In absence of systematic age reading of, for instance, otoliths, size frequency data may be used to estimate age compositions as a base for VPA or other procedures. In practice, however, this is not extensively done for most oceanic or developing country species or for most invertebrates. It may nonetheless be possible to use catch size composition and growth curves determined from biological sampling or tagging to gain rough estimates of total mortality at age and age/size at maturity. Various common criteria have been proposed for estimating mortality from size compositions (e.g. Sparre *et al., *1989) which will not be entered into here, but Die and Caddy (1997) note that combining mortality estimates with size at maturity leads to an LRP criterion in terms of a Z-based LRP, Z*, defined by the inequality or limit:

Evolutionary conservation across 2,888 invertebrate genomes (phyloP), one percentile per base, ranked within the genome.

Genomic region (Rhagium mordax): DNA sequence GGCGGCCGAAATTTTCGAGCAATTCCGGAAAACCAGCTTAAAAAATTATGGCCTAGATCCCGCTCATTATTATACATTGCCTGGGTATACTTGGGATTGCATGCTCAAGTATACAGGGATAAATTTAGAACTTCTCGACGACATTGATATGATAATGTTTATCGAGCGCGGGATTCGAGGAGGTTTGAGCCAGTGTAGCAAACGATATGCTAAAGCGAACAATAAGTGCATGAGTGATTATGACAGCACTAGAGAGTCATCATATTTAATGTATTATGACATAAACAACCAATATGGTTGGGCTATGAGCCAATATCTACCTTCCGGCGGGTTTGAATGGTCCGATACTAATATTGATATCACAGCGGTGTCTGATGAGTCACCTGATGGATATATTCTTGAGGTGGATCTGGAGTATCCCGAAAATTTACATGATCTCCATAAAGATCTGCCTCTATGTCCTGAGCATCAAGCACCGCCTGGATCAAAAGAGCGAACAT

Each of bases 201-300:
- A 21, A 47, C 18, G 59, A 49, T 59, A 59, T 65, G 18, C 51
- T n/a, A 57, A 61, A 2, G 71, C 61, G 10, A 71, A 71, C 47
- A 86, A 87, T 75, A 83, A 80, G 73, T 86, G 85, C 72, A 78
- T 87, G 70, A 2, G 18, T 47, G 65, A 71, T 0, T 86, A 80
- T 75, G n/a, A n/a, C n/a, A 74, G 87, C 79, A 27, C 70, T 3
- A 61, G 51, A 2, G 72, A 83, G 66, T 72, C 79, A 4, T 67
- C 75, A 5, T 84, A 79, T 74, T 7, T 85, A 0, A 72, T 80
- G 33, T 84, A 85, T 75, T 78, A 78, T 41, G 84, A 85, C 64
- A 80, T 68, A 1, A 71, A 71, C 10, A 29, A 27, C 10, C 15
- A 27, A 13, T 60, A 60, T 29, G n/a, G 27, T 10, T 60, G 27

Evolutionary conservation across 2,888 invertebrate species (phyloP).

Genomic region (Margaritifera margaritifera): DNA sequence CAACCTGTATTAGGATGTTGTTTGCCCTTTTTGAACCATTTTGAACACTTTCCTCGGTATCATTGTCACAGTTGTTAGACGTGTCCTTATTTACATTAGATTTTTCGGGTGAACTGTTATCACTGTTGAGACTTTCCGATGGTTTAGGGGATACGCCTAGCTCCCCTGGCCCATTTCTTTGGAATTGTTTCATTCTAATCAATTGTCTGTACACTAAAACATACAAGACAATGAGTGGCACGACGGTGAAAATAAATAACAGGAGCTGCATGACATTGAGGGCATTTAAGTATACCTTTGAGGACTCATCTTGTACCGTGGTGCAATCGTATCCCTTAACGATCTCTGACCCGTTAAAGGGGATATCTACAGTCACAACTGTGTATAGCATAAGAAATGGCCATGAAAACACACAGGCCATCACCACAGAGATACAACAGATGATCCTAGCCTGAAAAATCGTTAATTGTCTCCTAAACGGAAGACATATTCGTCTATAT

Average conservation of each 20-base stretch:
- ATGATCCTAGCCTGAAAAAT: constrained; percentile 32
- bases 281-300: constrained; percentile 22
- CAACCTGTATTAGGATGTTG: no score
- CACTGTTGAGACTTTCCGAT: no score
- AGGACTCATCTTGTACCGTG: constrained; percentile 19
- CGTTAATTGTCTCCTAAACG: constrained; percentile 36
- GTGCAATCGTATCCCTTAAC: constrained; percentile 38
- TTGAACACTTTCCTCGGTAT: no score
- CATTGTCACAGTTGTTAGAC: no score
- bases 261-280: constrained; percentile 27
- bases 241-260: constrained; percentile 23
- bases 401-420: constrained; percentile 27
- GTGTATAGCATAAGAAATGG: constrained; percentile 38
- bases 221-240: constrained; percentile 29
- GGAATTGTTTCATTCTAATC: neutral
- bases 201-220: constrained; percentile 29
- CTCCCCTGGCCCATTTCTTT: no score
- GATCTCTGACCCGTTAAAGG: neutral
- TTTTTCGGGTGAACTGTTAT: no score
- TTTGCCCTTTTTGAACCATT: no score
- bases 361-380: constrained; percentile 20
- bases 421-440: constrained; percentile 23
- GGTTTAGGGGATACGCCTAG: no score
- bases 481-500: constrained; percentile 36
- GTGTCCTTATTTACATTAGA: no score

Z* < K(L_{inf}- L_{m})/(L_{m}- L_{c})

where L_{m} is the mean age at maturity. This inequality seeks to establish a limit in terms of conditions whereby a 50% chance of spawning at least once in the life history is assured, with the implication that, if not respected, due precaution is not being exerted.

The plot of total production against total mortality also yields a useful TRP, the point of Maximal Biological Production, which Die and Caddy (1997) show to be a relatively conservative TRP that corresponds to somewhat lower levels of fishing mortality than at MSY.